In recent years, the federal estate tax exemption has made headlines as the exemption level has fluctuated greatly from no tax in 2010 to $5 million exemption in 2011. In 2013, the exemption became permanent at $5.25 million (adjusted for inflation) for individuals and $10.50 million for couples who timely file the required estate tax return after the death of the first spouse. These exemptions amounts are determined by the date of an individual's death.
The federal estate tax exemption takes into account gifts given both during the individual's lifetime at upon his death as well as generation-skipping transfers. That means that upon an individual's death, the total exemption is reduced by the total amount of the gifts given during his lifetime and generation skipping transfers.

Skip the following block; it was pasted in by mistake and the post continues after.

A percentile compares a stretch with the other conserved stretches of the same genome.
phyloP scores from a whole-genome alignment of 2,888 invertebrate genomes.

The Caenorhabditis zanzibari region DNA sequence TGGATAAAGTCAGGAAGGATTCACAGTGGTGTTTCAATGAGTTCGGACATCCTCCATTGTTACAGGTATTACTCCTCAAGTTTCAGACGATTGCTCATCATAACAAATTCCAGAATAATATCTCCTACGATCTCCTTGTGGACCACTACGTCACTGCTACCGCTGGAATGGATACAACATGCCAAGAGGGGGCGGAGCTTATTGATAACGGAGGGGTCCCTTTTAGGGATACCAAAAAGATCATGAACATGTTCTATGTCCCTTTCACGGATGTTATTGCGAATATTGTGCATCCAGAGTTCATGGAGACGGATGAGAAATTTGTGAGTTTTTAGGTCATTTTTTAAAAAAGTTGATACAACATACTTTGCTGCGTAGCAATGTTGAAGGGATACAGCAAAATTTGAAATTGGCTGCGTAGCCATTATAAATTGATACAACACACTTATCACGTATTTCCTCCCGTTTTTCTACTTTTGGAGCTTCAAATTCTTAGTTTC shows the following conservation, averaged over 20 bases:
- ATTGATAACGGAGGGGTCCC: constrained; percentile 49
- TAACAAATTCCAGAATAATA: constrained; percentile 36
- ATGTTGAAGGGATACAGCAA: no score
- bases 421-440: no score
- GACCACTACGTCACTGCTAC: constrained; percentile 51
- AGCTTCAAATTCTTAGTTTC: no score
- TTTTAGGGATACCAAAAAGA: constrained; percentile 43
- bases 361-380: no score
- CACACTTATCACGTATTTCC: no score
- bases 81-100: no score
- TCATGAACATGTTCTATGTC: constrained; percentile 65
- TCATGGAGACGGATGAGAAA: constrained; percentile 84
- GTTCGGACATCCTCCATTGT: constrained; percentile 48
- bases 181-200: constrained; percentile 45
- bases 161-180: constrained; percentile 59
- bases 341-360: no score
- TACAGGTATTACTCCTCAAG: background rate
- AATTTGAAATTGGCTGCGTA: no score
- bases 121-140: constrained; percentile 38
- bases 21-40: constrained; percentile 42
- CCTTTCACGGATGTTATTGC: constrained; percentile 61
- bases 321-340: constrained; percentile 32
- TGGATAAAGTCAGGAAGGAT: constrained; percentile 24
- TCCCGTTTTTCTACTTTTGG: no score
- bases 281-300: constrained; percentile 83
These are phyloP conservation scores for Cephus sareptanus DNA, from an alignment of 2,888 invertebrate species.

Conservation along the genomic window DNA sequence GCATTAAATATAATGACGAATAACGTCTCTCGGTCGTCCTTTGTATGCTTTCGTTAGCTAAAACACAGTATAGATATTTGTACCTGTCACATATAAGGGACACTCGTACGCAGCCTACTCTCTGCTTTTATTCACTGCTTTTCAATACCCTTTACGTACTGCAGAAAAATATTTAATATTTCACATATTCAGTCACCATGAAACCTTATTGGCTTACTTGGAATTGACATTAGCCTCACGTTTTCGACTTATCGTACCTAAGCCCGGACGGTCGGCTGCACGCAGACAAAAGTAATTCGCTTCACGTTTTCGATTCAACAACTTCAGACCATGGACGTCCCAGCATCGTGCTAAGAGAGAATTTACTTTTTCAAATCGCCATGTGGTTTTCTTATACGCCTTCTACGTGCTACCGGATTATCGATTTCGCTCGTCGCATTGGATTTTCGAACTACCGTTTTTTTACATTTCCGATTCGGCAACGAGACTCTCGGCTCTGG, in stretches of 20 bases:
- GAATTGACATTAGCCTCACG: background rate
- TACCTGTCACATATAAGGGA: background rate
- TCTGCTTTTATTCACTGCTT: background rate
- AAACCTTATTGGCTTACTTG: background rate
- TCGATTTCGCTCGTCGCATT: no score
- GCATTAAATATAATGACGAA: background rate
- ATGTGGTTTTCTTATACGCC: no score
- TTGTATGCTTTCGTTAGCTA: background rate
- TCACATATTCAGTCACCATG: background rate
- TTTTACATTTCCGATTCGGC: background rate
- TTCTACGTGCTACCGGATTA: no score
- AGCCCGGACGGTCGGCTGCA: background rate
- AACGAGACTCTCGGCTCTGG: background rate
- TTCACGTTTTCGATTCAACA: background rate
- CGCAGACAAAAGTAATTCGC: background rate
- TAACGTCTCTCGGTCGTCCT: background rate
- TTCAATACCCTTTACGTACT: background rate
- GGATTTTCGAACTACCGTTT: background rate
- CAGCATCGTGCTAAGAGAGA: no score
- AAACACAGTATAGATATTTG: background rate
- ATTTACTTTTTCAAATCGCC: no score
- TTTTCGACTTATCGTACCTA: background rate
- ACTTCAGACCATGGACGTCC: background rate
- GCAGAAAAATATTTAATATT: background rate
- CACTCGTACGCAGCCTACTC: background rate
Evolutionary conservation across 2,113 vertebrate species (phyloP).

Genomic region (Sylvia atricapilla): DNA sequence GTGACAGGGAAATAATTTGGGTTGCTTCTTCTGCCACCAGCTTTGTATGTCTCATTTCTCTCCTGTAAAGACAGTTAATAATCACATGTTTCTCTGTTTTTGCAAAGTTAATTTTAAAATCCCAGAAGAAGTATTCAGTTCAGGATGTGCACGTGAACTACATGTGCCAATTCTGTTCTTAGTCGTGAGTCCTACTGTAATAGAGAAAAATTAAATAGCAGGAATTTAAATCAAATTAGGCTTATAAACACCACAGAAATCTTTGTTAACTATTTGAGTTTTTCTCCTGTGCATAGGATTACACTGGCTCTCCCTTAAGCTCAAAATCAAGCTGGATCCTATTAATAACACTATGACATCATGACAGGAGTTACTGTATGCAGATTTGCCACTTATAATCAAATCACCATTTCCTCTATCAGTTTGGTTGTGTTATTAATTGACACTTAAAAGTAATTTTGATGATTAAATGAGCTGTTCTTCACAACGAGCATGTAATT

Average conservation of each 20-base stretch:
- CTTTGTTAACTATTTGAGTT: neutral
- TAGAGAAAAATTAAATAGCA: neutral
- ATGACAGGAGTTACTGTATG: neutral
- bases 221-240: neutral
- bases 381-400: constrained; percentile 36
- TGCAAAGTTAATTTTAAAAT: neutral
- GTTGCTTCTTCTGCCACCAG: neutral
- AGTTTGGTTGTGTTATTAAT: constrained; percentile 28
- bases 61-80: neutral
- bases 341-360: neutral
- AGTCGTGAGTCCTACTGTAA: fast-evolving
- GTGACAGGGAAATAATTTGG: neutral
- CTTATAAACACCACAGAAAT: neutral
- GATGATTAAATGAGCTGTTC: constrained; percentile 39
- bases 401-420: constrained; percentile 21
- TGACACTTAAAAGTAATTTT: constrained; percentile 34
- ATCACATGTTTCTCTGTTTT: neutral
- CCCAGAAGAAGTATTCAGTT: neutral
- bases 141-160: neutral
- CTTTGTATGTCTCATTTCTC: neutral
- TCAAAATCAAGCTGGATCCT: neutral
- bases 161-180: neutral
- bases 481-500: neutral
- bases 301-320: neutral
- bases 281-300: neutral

The annual exemption in 2013 is $14,000 (adjusted for inflation) per recipient or $28,000 from a married couple to each recipient. A generation skipping transfer is a transfer of property from one individual to another individual who are two generations apart (e.g. grandparent to grandchild) or from an individual to another 37.5 years the transferrer's junior.
Through portability and proper planning, a surviving spouse may be able take advantage of the other spouse's tax exemption. Through effective estate planning, individuals and couples can minimize the tax liability incurred by their estates; therefore it is important to consult with your estate planning attorney to determine how to minimize your estate tax liability.